Before going more in depth, let me outline that I just scrambled together some tips I found on the internet to try and find a well-suited procedure to digitalise records into music files. This might not be the perfect way, but has given me satisfactory results up to now. If you have any comment or improvement, please get in touch through Twitter @thibmaek :)
A decent record player (duh)
- I'm using my brand-new Pioneer PLX-500's for this. As long as your not using Crosley or Lenco shit, you'll be good.
Decent cartridge, suited for recording
- Again using fairly new equipment: Ortofon Concorde MK2 Mix. Though this is a cartridge mostly aimed at DJ usage, it suits well for recording as well since it delivers nice clear sound. It's not totally flat, but comes close enough. Don't use generic or non replaceable cartridges, they suck. A lot Most Audio Technica, Sony, Pioneer turntables come with cartridges which are OK (not great) for recording & playback. If you're looking for a budget cartridge that has always delivered great results get an Ortofon OM Pro S. https://www.ortofon.com/om-pro-s-p-831-n-1444
- Brushes to clear out any dust
An audio interface suitable for (preferably USB) output to your laptop
- Most mid-range turntables come with a built-in pre-amp which makes them able to output sound over USB & line-in. The Pioneer decks I use have this option as well, but I think I get greater results using the regular phono output and then use the USB output from my DJM-750 MK2 mixer.
- Edit 05/02/19: I've started using the Pioneer DJM Rec app way more since it provides more convenience and is easier to grab than having my laptop standby and not going to sleep.
DAW or audio editor software
- There's plethora of options out there. Audacity is popular and free but I find its interface & performance sub-par. Personally I started out using Rekordbox' built-in recording module but then switched back to Audition because I can do better edits & have things like De-Click.
If you're like me and, besides recording vinyl exclusive LPs like Thelonious Monk's Les Liaisons Dangereuses 1960, you also record 12"s for DJ play you'll want to start of checking that your equipment is properly aligned.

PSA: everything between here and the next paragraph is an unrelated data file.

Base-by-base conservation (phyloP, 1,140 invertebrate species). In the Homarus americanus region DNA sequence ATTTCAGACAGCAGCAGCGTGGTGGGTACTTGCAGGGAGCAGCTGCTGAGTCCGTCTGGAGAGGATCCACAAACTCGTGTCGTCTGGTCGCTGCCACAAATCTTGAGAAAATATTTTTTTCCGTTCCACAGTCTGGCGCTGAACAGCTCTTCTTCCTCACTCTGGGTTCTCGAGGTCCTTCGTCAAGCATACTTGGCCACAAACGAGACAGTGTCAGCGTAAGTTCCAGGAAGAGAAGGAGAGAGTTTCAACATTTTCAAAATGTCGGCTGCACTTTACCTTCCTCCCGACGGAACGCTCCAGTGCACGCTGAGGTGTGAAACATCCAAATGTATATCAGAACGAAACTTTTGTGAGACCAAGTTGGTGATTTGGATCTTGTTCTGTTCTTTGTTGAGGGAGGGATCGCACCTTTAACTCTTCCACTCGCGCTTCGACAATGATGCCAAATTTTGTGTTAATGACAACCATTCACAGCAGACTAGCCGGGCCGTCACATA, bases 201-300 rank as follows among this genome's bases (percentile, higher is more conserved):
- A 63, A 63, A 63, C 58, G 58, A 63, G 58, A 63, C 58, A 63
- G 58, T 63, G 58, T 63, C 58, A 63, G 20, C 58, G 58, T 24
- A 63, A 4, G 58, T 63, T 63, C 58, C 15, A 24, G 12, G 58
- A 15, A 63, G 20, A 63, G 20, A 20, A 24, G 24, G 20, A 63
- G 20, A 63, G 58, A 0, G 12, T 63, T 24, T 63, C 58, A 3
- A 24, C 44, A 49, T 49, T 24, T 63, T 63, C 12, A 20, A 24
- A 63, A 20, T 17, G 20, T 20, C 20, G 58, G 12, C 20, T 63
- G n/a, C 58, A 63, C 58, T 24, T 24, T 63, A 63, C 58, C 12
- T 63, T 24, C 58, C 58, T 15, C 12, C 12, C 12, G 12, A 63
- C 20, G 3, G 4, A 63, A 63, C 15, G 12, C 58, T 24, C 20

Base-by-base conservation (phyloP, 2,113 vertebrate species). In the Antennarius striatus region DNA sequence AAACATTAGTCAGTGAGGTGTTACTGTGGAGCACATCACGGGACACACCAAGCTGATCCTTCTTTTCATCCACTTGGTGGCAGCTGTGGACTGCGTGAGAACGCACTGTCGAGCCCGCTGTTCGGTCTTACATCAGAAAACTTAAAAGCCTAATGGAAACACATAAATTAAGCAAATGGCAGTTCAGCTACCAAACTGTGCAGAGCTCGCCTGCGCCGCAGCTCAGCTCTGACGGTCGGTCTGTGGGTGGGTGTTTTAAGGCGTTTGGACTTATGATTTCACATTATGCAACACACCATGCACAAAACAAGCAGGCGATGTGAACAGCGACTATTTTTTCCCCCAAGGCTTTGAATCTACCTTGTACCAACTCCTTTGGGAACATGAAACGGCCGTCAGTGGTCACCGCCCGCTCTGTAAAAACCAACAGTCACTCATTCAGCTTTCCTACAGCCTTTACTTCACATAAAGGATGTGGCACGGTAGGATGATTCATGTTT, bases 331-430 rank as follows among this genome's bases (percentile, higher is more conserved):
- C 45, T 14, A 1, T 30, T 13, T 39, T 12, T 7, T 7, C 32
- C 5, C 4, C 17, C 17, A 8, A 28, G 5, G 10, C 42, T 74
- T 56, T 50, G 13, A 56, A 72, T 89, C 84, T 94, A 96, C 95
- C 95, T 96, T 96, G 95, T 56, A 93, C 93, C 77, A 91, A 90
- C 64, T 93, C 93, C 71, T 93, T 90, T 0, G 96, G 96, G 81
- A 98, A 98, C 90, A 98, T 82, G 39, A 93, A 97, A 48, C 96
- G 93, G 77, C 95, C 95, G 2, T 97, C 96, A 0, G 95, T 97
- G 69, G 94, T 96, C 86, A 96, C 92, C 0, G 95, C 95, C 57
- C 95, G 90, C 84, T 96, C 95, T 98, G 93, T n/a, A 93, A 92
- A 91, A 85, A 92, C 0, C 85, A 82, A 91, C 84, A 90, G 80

Using the above tools make sure your turntable is properly leveled, tracking force is set correctly for as per your cartridge's recommended tracking force and your record & stylus are cleaned. You can see the following equipment from the picture above: velvet & microfibre cleaning brushes, Ortofon tracking scale, Ortofon Libelle (level) and a cleaning brush for stylus tip. Alexa unrelated.
I do a double-pass cleaning round where I use a combination of the popular microfibre brush & the lesser used velvet brush. I find that the microfibre brush, which I used the most before regular playback, is great for getting out surface dust and the velours one has a more sticky absorbation to the dust which makes it great for cleaning older records and giving it a last swipe before hitting record.
Doing a few safety checks before recording is advised, since it would be sad to see you just recorded a complete LP and then notice that the pitch is still at +1 or the the channel is still equalized. Therefore go through this checklist before starting:
Pitch is at the 0% mark and locked into its natural speed:
Hi, mids & lows are at the locked 0 level so the sound being recorded is like intended:
Cartridge properly aligned, cap removed & unlocked:
If you have light, pop it up to see any leftover dust on your record.
Hit record in your DAW, again I like Audition the best, and play your record. I like to reserve some lead-in silent space and then again after the song is finished. This makes it easier to mark the exact point your track starts and also makes sure you don't record a second after the first sound occurs.
If you make a mistake in recording, I usually put the needle back in the lead-in zone of the record, wait for 2-5 seconds and then start the motor again. This way you have a very clear indicator in the wave form of where it went wrong and where you can cut in Audition.
Sometimes, but I must admit I don't fully master the feature, I'll use the remove pops, crackles & noise plugin in Audition. This is especially helpful in the intro & outro where surface noise and crackles could be more audible than when the track is playing its main part.
Edit 5/02/19: I'd like to really recommend the Match Loudness setting in Audition. The output over USB send/return from my mixer is really silent and using this setting to match it to an iTunes song with the same dynamics really helps me improving these home recordings!
Then, all there's left to do is to save it down to a digital file. Usually I'll save it in a WAV copy so I have a very pure recording, put that file on Nextcloud and then on Rekordbox too if I need it to DJ. Otherwise for iTunes I export it as 256kbps M4A as well.
Hopefully this article was insightful and provides some good tips if you want to start or improve your home recording. Let me know if you have any advice @thibmaek on Twitter.